Runa is now Staples Innovation Lab. For the past 5+ years, Runa has been a visible member of the Clojure community, having built their entire e-commerce optimization stack on Clojure. We were recently acquired by Staples, the second largest internet retailer in the world.

We now have the resources to take the Clojure + Big Data + Machine Learning + Real Time Predictive Modeling engine to the next level. We’re looking for experienced engineers with knowledge of Clojure. More details at www.staplesinnovationlab.com

Clojure and Clojurians at Factual : Various Locations

Clojure and Clojurians at Factual

How We Use It

Factual began deploying Clojure to production in October of 2009. We used it cautiously and experimentally at first, confining ourselves to a narrow corner of our stack related to query interpretation.

As we experimented further with Clojure and applied it to more problems, we formed a very favorable impression of the overall language and related technologies. It’s true that Lisp is seen by many as a “weird” language, and to be sure, Clojure is not without its warts. On the other hand, if you’re looking for a fun and productive functional language that runs seamlessly on the JVM, Clojure brings massive value to the table.

SOME THINGS WE LIKE:

  • Significant developer productivity gains for certain use cases

  • Capitalizes on the superior power of Lisp

  • Everything Leo Polovets, Factual engineer, wrote in his answer on Quora: “Why would someone learn Clojure?”.

  • Often allows large reduction in code bloat vs. the equivalent Java solution. An unscientific survey of selected projects where we ported functionality suggests that we need 3X the code when working in Java.

SOME THINGS WE DON’T LIKE:

  • Not always super easy for non-Lispers to pick up

  • Some immaturity around things like tooling, stack traces, and the library ecosystem

  • May not be as performant as Java if you really, really need fast code

Aaron Crow, one of Factual’s early Clojure advocates, has a nuanced take on the matter:

“Please don’t make me write any more Java.”

Before long, we discovered Cascalog, a Clojure-based query language that runs on top of Hadoop. For certain use cases, we found Cascalog to be a huge win over the alternatives, especially when considering clarity of code and developer productivity. Since Cascalog queries provide a higher level of abstraction than pure Java-based MapReduce jobs, there may be concessions made to performance, but the code is also much easier to understand and maintain.

Chun Kok, author of “Clojure on Hadoop: A New Hope“, is philosophical about the trade-offs:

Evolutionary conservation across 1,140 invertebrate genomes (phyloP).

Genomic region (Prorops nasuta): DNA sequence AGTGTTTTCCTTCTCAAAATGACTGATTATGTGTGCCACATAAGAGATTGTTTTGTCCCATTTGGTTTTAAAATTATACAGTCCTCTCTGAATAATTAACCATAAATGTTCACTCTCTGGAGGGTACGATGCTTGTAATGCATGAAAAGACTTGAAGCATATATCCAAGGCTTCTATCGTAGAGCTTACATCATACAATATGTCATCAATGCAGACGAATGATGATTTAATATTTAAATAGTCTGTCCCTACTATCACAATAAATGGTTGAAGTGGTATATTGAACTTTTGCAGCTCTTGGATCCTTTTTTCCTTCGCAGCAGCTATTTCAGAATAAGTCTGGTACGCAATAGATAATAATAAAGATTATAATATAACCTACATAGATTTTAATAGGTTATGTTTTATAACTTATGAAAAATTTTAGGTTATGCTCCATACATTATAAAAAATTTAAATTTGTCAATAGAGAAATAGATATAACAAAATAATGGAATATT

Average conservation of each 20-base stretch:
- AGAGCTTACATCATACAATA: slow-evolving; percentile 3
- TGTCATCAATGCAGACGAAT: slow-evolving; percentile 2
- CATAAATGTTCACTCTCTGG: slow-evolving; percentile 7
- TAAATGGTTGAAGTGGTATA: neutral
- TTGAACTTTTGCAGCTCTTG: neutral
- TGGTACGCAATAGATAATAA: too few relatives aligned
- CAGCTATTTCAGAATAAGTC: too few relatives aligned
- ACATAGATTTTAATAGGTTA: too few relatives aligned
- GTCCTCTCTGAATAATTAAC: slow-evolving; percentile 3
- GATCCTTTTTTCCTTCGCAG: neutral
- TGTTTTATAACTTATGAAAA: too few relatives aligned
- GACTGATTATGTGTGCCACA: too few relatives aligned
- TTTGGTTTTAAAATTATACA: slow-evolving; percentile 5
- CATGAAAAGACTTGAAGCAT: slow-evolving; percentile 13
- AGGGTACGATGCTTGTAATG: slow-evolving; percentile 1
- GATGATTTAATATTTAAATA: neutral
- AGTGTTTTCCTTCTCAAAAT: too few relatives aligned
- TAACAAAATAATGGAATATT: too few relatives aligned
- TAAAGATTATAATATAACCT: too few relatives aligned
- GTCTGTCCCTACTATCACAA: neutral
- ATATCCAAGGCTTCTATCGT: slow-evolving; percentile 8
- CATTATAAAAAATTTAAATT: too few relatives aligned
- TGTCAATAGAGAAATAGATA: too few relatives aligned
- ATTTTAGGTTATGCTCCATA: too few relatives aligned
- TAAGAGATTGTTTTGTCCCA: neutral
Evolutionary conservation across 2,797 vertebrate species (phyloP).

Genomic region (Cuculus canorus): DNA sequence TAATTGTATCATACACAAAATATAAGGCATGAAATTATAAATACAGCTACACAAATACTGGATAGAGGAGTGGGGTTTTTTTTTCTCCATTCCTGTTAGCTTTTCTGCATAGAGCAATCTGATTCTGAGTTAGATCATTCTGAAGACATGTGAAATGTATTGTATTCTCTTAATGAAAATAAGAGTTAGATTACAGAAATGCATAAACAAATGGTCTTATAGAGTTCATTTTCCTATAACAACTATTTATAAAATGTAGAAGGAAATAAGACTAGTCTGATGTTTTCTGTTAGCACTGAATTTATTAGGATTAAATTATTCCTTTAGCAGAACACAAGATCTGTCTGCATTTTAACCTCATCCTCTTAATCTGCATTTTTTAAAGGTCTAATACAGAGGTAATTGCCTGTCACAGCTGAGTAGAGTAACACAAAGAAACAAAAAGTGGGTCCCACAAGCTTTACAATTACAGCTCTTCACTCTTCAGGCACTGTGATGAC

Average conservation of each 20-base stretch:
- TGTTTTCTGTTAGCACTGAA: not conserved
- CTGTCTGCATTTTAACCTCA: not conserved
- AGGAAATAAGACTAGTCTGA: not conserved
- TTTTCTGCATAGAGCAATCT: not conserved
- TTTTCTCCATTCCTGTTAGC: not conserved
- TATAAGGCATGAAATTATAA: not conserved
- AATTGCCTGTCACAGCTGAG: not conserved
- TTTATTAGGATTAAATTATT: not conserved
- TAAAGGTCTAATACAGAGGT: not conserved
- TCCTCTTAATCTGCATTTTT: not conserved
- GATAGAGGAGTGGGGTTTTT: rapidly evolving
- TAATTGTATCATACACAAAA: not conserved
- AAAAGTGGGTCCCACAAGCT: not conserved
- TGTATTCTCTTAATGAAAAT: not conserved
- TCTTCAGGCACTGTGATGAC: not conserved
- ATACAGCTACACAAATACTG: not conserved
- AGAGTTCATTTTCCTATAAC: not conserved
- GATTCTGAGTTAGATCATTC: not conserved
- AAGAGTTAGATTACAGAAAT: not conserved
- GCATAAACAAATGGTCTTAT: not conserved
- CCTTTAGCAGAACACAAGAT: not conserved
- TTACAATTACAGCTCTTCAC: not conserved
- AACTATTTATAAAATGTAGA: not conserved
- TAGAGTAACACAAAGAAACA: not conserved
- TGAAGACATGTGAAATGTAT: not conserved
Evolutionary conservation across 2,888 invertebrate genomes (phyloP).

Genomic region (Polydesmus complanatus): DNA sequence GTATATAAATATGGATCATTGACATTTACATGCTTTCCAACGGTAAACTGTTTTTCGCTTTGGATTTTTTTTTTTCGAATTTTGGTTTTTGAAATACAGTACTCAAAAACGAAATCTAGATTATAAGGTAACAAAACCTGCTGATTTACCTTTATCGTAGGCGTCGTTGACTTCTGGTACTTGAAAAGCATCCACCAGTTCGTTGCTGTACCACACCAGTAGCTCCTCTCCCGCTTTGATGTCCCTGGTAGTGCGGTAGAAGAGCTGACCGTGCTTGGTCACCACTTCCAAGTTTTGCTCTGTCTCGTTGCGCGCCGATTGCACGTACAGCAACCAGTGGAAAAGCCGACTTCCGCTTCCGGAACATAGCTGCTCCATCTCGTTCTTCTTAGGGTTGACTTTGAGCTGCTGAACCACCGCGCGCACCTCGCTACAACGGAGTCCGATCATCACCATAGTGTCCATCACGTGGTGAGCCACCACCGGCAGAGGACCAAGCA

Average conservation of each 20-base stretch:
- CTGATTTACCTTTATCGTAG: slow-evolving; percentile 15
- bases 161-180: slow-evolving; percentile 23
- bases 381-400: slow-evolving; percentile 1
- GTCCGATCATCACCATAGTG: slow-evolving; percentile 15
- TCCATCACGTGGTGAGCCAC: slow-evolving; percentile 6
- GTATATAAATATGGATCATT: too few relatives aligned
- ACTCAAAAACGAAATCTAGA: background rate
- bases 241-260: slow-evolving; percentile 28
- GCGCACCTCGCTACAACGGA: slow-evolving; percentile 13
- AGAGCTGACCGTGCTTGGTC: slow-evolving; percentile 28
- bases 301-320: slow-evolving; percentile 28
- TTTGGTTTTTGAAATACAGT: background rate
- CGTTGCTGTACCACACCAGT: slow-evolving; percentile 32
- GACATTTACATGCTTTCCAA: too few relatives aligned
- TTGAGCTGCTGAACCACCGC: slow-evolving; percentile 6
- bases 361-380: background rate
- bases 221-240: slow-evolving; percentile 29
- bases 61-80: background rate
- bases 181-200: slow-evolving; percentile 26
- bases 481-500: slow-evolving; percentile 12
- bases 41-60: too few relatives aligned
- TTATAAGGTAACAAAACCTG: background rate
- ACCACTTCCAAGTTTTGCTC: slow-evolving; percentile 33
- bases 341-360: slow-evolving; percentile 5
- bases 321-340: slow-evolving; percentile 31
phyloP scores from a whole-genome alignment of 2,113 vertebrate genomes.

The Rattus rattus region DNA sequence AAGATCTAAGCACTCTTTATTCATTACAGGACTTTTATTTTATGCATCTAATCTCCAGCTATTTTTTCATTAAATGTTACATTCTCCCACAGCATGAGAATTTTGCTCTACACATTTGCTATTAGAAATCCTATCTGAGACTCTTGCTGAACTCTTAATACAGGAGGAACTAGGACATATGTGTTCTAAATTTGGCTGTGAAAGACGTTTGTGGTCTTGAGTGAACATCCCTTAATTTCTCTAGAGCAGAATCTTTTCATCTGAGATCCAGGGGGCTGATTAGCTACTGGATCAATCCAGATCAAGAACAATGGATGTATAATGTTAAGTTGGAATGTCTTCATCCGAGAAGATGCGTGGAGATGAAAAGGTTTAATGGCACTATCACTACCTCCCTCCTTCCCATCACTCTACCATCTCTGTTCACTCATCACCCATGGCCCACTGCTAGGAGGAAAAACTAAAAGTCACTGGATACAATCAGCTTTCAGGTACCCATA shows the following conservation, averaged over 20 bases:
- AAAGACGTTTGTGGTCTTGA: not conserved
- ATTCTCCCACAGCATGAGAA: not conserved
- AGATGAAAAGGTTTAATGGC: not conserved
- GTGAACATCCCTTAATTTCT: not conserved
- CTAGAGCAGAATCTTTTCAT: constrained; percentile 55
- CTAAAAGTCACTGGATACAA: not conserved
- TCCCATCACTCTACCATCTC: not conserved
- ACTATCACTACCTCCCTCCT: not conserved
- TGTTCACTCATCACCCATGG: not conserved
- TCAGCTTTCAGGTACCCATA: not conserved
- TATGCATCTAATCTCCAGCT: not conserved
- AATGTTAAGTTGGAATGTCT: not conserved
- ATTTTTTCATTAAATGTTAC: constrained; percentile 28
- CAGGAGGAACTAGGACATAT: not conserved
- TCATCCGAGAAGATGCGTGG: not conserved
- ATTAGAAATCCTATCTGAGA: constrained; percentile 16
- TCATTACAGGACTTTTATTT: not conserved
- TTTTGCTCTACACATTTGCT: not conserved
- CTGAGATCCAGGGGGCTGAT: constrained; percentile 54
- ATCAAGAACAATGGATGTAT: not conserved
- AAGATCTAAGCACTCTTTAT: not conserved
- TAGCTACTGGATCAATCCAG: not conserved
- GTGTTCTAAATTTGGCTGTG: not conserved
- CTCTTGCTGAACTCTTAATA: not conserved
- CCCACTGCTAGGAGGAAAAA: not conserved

“Why not use Hive?”

Evan Gamble, our most seasoned Lisp veteran, applies Clojure to solve some of Factual’s more challenging Machine Learning problems. He explains his love of Clojure thusly:

“It’s still not as good as Common Lisp.”

Zach Tellman, creator of Aleph, is currently helping us build an engineering team in Factual’s Palo Alto office. Zach describes his seasoned, measured approach to using Clojure to conquer Factual’s complex engineering challenges:

“Yeah, I can hack that together this weekend.”

Of course, like every tool, Clojure is not a silver bullet and we don’t treat it as such. Our broader goal is to have a wide variety of tools in our toolbox, and carefully choose the best tool for each job. Boris Shimanovsky, Factual’s Director of Engineering, clarifies the subtlety here:

“Have you shipped yet?”

Fortunately for those of us who love us some parentheses (and who doesn’t (right?)), Clojure is often chosen as the right tool for a project. We’re now using Clojure and related tech throughout our stack, including:

  • Drake, our open-sourced “Make for data” tool

  • Various Machine Learning solutions

  • An internal API server on top of our entity data

  • An internal task management and resource queueing system

  • Ad hoc querying of data housed in HBase

We’ve also fielded Clojure-based libraries for using Factual’s public API:

We’re becoming more confident in when and where it’s most appropriate to apply Clojure as a solution, and we’re excited about the possibilities and potential gains. Boris elucidates:

“Sometimes, the Lisp weenies are right.”

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Work with Us

If you’re an engineer and interested in helping Factual with hard stuff, check out our current openings.